Researchers reported that providing mass HIV testing can be an effective way to get more people tested, and noted that geographic and socio-economic factors have an impact on such programs.
Researchers examined the data from parts of the National Income Dynamics Study (NIDS) in South Africa and found that providing mass HIV testing can be an effective way to get more people tested, and noted that geographic and socio-economic factors have an impact on such programs. The study, authored by Brendan Maughan-Brown of the Southern African Labor and Development Research Unit at the University of Cape Town and colleagues, the study was published in the Journal of the International AIDS Society on April 11, 2016.
The authors say they undertook the study with two questions in mind, “First, how many individuals tested for the first time during the South African campaign? Second, was the program effective in overcoming persistent geographic, demographic and socio-economic disparities in HIV testing uptake, particularly among groups at highest risk of contracting HIV?” In order to answer those questions, they used information collected from individuals aged 15 and older who participated in NIDS.
The primary outcome measure was based on the question “I do not want to know the result, but have you ever had an HIV test?” Subjects could answer yes, no, don’t know, or refuse to answer. The considered demographic data, as well as geographic and socio-economic data. Additionally, they took health status into account.
The researchers report finding “approximately 7.6 million South Africans self-reported testing for the first time during the intervention,” and that their estimates “suggest that approximately one in three tests conducted during the campaign were for someone who had not previously tested for HIV.” They also found that the campaign may have motivated higher-risk populations to test, as well. Poorer people, and more socially isolated people seem to have taken the test as a result of the campaign.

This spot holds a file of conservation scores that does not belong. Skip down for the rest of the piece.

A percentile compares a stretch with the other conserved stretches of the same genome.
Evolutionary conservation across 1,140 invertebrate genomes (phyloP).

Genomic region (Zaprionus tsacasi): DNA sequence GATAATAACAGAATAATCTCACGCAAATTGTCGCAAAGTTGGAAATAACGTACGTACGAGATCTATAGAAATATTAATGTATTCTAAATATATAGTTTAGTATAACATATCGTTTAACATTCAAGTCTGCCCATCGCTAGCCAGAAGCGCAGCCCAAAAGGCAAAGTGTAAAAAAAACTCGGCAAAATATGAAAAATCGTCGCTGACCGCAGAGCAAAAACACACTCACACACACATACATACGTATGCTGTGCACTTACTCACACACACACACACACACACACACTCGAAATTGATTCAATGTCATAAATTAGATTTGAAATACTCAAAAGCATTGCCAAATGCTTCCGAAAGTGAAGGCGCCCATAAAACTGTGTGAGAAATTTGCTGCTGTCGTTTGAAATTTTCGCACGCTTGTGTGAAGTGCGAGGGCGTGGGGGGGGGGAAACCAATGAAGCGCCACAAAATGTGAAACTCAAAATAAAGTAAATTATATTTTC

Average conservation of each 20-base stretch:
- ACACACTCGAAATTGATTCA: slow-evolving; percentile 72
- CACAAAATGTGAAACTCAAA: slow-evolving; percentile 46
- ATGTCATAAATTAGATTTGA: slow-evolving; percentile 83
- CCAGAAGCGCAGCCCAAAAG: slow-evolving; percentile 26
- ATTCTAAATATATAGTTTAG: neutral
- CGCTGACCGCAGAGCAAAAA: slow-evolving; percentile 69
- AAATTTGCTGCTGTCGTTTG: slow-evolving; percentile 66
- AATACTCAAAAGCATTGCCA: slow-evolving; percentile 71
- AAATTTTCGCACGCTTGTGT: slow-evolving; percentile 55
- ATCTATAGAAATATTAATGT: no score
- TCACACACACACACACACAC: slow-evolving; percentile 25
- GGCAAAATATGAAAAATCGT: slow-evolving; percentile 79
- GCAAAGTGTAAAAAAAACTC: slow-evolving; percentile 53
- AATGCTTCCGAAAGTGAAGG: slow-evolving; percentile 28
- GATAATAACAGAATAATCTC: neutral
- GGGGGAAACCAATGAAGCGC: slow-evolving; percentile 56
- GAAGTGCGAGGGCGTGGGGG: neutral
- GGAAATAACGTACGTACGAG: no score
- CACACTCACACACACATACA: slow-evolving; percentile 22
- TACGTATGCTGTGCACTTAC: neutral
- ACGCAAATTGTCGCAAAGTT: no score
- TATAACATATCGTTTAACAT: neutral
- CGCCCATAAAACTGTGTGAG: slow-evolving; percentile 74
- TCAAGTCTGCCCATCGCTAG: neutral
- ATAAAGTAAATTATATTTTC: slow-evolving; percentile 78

There were, however, shortfalls, including say the researchers, the fact that “by 2012 35% of the black African population aged 15 and older hand never been tested for HIV,” and that there is some gender disparity with more women testing than men. There were some limitations to the study as well, such as the fact that some data was collected during the testing period, which may have led to underestimating the number of actual test takers.
Notwithstanding the limitations, the researchers conclude, “The proportion of South Africans who had ever tested for HIV increased dramatically during an extensive and unprecedented national campaign conducted between 2010 and 2011. The campaign also appeared to have improved the targeting of HCT services and equity in uptake of testing.”